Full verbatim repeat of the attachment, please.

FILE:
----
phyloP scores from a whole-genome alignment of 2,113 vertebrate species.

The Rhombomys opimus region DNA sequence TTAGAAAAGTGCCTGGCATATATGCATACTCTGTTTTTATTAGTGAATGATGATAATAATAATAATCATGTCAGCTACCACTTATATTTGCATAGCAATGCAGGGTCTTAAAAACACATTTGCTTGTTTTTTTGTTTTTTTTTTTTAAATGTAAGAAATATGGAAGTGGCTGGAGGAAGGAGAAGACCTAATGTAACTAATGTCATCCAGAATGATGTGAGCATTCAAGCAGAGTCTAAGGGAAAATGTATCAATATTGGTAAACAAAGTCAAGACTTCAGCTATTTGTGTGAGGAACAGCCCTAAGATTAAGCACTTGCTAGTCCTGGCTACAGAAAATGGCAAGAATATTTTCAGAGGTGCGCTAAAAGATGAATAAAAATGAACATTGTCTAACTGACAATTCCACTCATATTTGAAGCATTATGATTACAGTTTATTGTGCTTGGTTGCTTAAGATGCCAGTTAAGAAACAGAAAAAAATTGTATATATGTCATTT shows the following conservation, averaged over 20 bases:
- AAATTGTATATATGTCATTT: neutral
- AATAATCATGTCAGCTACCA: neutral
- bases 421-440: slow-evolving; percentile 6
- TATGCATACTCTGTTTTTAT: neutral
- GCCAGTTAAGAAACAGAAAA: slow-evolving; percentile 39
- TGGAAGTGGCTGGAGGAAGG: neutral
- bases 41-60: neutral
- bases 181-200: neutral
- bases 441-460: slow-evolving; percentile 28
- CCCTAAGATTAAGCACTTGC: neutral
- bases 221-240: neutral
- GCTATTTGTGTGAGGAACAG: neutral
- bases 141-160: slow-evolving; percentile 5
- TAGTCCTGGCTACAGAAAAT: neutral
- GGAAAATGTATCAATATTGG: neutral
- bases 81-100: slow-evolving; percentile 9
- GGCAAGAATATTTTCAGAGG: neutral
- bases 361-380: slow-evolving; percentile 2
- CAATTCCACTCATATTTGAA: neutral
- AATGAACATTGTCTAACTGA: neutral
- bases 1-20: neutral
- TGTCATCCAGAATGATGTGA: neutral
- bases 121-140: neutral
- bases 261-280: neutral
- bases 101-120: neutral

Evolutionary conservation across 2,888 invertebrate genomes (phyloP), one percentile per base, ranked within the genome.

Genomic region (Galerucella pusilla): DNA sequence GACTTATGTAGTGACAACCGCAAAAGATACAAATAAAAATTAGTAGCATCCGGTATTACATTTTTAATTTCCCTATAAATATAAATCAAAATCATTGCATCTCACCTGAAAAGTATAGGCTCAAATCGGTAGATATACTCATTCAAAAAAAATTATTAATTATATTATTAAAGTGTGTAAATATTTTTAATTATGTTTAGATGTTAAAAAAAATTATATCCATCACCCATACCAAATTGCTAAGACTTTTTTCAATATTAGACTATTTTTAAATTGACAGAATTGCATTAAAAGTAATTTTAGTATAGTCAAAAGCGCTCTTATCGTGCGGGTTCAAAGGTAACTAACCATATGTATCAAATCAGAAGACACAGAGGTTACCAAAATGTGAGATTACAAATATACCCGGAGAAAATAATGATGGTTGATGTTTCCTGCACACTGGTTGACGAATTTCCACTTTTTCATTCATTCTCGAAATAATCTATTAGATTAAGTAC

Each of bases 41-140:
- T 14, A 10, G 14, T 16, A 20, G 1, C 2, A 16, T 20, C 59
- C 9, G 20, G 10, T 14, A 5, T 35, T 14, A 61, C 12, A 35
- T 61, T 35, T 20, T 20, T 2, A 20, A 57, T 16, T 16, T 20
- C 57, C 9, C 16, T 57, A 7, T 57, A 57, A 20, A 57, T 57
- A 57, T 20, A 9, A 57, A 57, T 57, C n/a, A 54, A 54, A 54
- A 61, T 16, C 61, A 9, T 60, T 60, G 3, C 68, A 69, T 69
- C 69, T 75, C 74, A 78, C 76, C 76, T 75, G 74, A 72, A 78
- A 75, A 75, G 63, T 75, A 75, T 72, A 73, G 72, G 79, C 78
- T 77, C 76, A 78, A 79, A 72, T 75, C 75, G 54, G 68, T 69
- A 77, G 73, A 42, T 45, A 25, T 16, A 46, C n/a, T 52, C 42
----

phyloP scores from a whole-genome alignment of 2,113 vertebrate species.

The Rhombomys opimus region DNA sequence TTAGAAAAGTGCCTGGCATATATGCATACTCTGTTTTTATTAGTGAATGATGATAATAATAATAATCATGTCAGCTACCACTTATATTTGCATAGCAATGCAGGGTCTTAAAAACACATTTGCTTGTTTTTTTGTTTTTTTTTTTTAAATGTAAGAAATATGGAAGTGGCTGGAGGAAGGAGAAGACCTAATGTAACTAATGTCATCCAGAATGATGTGAGCATTCAAGCAGAGTCTAAGGGAAAATGTATCAATATTGGTAAACAAAGTCAAGACTTCAGCTATTTGTGTGAGGAACAGCCCTAAGATTAAGCACTTGCTAGTCCTGGCTACAGAAAATGGCAAGAATATTTTCAGAGGTGCGCTAAAAGATGAATAAAAATGAACATTGTCTAACTGACAATTCCACTCATATTTGAAGCATTATGATTACAGTTTATTGTGCTTGGTTGCTTAAGATGCCAGTTAAGAAACAGAAAAAAATTGTATATATGTCATTT shows the following conservation, averaged over 20 bases:
- AAATTGTATATATGTCATTT: neutral
- AATAATCATGTCAGCTACCA: neutral
- bases 421-440: slow-evolving; percentile 6
- TATGCATACTCTGTTTTTAT: neutral
- GCCAGTTAAGAAACAGAAAA: slow-evolving; percentile 39
- TGGAAGTGGCTGGAGGAAGG: neutral
- bases 41-60: neutral
- bases 181-200: neutral
- bases 441-460: slow-evolving; percentile 28
- CCCTAAGATTAAGCACTTGC: neutral
- bases 221-240: neutral
- GCTATTTGTGTGAGGAACAG: neutral
- bases 141-160: slow-evolving; percentile 5
- TAGTCCTGGCTACAGAAAAT: neutral
- GGAAAATGTATCAATATTGG: neutral
- bases 81-100: slow-evolving; percentile 9
- GGCAAGAATATTTTCAGAGG: neutral
- bases 361-380: slow-evolving; percentile 2
- CAATTCCACTCATATTTGAA: neutral
- AATGAACATTGTCTAACTGA: neutral
- bases 1-20: neutral
- TGTCATCCAGAATGATGTGA: neutral
- bases 121-140: neutral
- bases 261-280: neutral
- bases 101-120: neutral

Evolutionary conservation across 2,888 invertebrate genomes (phyloP), one percentile per base, ranked within the genome.

Genomic region (Galerucella pusilla): DNA sequence GACTTATGTAGTGACAACCGCAAAAGATACAAATAAAAATTAGTAGCATCCGGTATTACATTTTTAATTTCCCTATAAATATAAATCAAAATCATTGCATCTCACCTGAAAAGTATAGGCTCAAATCGGTAGATATACTCATTCAAAAAAAATTATTAATTATATTATTAAAGTGTGTAAATATTTTTAATTATGTTTAGATGTTAAAAAAAATTATATCCATCACCCATACCAAATTGCTAAGACTTTTTTCAATATTAGACTATTTTTAAATTGACAGAATTGCATTAAAAGTAATTTTAGTATAGTCAAAAGCGCTCTTATCGTGCGGGTTCAAAGGTAACTAACCATATGTATCAAATCAGAAGACACAGAGGTTACCAAAATGTGAGATTACAAATATACCCGGAGAAAATAATGATGGTTGATGTTTCCTGCACACTGGTTGACGAATTTCCACTTTTTCATTCATTCTCGAAATAATCTATTAGATTAAGTAC

Each of bases 41-140:
- T 14, A 10, G 14, T 16, A 20, G 1, C 2, A 16, T 20, C 59
- C 9, G 20, G 10, T 14, A 5, T 35, T 14, A 61, C 12, A 35
- T 61, T 35, T 20, T 20, T 2, A 20, A 57, T 16, T 16, T 20
- C 57, C 9, C 16, T 57, A 7, T 57, A 57, A 20, A 57, T 57
- A 57, T 20, A 9, A 57, A 57, T 57, C n/a, A 54, A 54, A 54
- A 61, T 16, C 61, A 9, T 60, T 60, G 3, C 68, A 69, T 69
- C 69, T 75, C 74, A 78, C 76, C 76, T 75, G 74, A 72, A 78
- A 75, A 75, G 63, T 75, A 75, T 72, A 73, G 72, G 79, C 78
- T 77, C 76, A 78, A 79, A 72, T 75, C 75, G 54, G 68, T 69
- A 77, G 73, A 42, T 45, A 25, T 16, A 46, C n/a, T 52, C 42